The highest speed Internet in both cities tends to be offered only in the newest apartment buildings. In older buildings you may be limited to 20 Mbps service.

Bucaramanga in the evening, photo by Sebastown
Bucaramanga in the evening, photo by Sebastown

The Bottom Line: Medellín vs Bucaramanga

In our Medellín vs Bucaramanga comparison, Medellín beats out Bucaramanga in 9 of our 14 categories; Bucaramanga beats out Medellín in three categories and the two cities tie in two categories.

So the end result in this somewhat subjective comparison of 14 equally weighted categories is that Medellín wins if the categories are equally weighted.

But to each his own. To really determine which city is best for you to live depends on which categories are more important to you with a higher weighting for more important categories.

For example, if a good healthcare, good public transportation and a bigger selection of restaurants and things to do were most important, Medellín would win. If cost of living, avoiding traffic and less pollution were your most important categories, Bucaramanga would win.

The only way to know which city is better is to spend time in both. I have much spent time in both cities. Both have their pros and cons and neither city is ideal. I like Bucaramanga but it’s too small of a city for me. Some may prefer a smaller city that is more off the beaten path.

I prefer to live in Medellín due to more flight options, the good public transportation, good healthcare as well as a big selection of restaurants and things to do.

At the end of the day — there’s no “best place to live”. There’s only the best place for you to live. One man’s paradise is another man’s hell.

And that’s why we suggest living in a foreign city for at least six months before committing. Only then can you determine if a foreign city is right for you.

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  1. I have spent time in both cities and my girlfriend has family there. I would rate Medellin’s climate much better than Bucaramanga’s climate. It is true the the average high/low temperatures are very close but the higher humidity in Bucaramanga makes it feel hotter, especially in the early evenings. The comfort level in Medellin is much better. You tend to sweat a lot more in Bucaramanga.

    Also, you don’t have a nearly bug free environment like there is in Medellin. If you eat in an open air restaurant in Bucaramanga you spend more time swatting away flies than you do eating.

    At one time I considered buying a place in Bucaramanga. I found the prices for an apartment or town home that were comparable in size and quality to what you find in Medellin to be higher in Bucaramanga.

    I also found that the traffic was much worst in Bucaramanga. Bucaramanga is way behind Medellin in mass transit so that causes a greater percentage of the population to drive cars and motorcycles than they do in Medellin. In addition there are only two routes that cross the river that divides Bucaramanga. Both those routes were always very congested.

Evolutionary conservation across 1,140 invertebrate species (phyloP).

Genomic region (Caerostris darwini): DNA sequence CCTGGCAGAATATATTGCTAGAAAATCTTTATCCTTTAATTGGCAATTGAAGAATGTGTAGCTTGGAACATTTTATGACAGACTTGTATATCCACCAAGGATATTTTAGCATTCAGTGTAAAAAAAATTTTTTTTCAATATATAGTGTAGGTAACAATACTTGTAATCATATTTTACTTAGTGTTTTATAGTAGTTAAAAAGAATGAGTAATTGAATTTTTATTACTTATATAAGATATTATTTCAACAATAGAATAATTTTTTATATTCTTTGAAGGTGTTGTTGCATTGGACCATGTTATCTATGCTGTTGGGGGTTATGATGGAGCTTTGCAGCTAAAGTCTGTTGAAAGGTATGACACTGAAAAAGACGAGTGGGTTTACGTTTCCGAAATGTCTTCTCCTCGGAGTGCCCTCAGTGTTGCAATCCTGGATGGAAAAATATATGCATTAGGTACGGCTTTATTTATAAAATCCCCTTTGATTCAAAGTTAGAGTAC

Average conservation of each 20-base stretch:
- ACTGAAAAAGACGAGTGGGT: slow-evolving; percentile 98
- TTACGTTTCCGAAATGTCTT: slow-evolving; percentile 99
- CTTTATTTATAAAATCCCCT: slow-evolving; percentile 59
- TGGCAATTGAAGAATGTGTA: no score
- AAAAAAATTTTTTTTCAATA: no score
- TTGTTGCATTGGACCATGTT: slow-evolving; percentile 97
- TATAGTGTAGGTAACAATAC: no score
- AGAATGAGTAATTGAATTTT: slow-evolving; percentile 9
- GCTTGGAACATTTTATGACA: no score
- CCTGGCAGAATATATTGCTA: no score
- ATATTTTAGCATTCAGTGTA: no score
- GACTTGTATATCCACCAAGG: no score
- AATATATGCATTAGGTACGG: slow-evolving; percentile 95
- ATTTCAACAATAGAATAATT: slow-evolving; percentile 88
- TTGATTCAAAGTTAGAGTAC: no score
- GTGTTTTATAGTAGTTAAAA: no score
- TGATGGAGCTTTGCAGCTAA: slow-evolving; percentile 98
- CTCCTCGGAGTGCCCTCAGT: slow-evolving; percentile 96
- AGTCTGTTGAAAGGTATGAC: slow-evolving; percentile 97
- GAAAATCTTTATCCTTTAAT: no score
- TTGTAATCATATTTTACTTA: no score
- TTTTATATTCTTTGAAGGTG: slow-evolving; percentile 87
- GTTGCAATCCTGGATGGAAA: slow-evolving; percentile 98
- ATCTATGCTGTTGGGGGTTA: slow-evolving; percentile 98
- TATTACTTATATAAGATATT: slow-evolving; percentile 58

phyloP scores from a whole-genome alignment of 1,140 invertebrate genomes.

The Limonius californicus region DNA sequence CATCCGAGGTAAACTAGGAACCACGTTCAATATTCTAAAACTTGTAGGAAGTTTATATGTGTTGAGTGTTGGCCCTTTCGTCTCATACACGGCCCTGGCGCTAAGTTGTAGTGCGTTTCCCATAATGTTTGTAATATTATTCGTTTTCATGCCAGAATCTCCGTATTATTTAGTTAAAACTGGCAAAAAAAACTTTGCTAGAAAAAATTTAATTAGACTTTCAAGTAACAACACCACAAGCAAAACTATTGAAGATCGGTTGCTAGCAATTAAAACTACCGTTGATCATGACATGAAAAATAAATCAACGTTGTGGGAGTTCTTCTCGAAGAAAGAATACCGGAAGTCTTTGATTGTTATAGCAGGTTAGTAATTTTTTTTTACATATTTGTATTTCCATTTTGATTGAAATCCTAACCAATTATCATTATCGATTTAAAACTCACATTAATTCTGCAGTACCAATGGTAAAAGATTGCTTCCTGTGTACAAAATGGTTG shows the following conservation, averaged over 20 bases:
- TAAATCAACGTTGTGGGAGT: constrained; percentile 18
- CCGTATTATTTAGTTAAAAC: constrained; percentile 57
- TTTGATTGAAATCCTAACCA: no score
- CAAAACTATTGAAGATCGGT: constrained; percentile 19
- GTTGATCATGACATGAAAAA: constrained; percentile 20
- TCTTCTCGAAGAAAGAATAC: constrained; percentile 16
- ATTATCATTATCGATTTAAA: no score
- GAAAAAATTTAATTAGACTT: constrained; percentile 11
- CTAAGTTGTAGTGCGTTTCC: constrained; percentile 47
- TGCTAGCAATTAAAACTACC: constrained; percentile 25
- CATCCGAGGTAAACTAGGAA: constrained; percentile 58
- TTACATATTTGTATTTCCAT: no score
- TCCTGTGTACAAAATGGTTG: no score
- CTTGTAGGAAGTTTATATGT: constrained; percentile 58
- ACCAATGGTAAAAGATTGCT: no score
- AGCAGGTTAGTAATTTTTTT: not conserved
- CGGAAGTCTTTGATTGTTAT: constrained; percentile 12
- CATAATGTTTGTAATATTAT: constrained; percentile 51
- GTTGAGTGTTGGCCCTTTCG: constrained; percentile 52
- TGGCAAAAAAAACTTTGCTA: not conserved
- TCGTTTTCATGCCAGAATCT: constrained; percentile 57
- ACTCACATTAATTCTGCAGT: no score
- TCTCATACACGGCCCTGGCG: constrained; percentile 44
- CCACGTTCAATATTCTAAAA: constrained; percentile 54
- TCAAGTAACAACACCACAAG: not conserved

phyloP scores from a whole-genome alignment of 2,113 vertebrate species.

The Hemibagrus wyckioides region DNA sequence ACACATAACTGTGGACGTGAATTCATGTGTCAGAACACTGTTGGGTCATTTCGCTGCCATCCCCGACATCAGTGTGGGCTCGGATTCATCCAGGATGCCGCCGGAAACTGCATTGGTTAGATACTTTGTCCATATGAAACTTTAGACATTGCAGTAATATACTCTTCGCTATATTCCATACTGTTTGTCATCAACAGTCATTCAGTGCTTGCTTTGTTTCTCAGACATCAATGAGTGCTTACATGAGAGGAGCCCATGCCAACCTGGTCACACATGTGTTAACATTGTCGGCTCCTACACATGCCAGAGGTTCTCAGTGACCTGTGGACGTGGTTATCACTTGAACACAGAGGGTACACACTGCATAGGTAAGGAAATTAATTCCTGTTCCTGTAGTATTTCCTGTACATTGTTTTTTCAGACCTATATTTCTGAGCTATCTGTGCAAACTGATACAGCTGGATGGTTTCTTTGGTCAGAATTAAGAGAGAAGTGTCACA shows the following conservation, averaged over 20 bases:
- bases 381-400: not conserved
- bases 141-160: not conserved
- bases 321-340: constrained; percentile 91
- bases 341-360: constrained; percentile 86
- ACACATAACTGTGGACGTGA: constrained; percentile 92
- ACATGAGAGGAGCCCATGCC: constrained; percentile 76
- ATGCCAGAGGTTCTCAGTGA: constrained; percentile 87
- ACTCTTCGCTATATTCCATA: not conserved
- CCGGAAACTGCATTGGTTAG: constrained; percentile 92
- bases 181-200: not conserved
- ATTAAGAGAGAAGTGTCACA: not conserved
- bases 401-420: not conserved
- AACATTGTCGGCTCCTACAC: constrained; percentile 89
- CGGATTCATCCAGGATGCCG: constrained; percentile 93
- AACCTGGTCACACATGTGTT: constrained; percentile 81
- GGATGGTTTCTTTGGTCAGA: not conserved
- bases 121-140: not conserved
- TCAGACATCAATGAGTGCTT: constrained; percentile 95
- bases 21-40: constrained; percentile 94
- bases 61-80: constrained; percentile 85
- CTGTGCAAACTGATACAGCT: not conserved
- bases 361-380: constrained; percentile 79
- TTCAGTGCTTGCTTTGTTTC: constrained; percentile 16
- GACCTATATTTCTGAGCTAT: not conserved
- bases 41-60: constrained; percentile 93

I like Bucaramanga and there are some great things to do there, especially in the mountains close to the city but I wouldn’t call it the city of eternal Spring. To me, Medellin is paradise, Bucaramanga is nice but not paradise.

    I love all you articles and enjoy reading all of them. Thanks for providing continuous quality information on Medellin Living!!

    • I agree with you that bugs are more of a problem in Bucaramanga – I should have included that. Also true that the higher humidity can make it feel somewhat hotter in Bucaramanga.

      Regarding traffic, I used Waze’s survey. It didn’t rate Bucaramanga’s traffic as badly as in Medellín but Bucaramanga does have some traffic issues that you pointed out.

      • This article was great because I was just thinking about what city to move to in Colombia, and I had heard some nice things about Bucaramanga. I have visited Medellin, though, and had a great experience staying in an inn outside of town. The weather was great and the people and scenery were also. I’m sure you get asked this all the time, and I apologize in advance. As a resident of Medellin, do you think I could live comfortably in a nice apartment (renting not owning) for around $2000 USD a month? I would hope to get by without a car and perhaps renting one for side trips. I do not lead an extravagant lifestyle, but I like my high speed internet, working out, cultural events, and the occasional night out. I am retired, single, and speak pretty good Spanish, but I’m sure it will improve once I am there. I would not wish to buy an apartment until I am sure of my wish to stay long term, and of my ability to be allowed to stay on a permanent basis.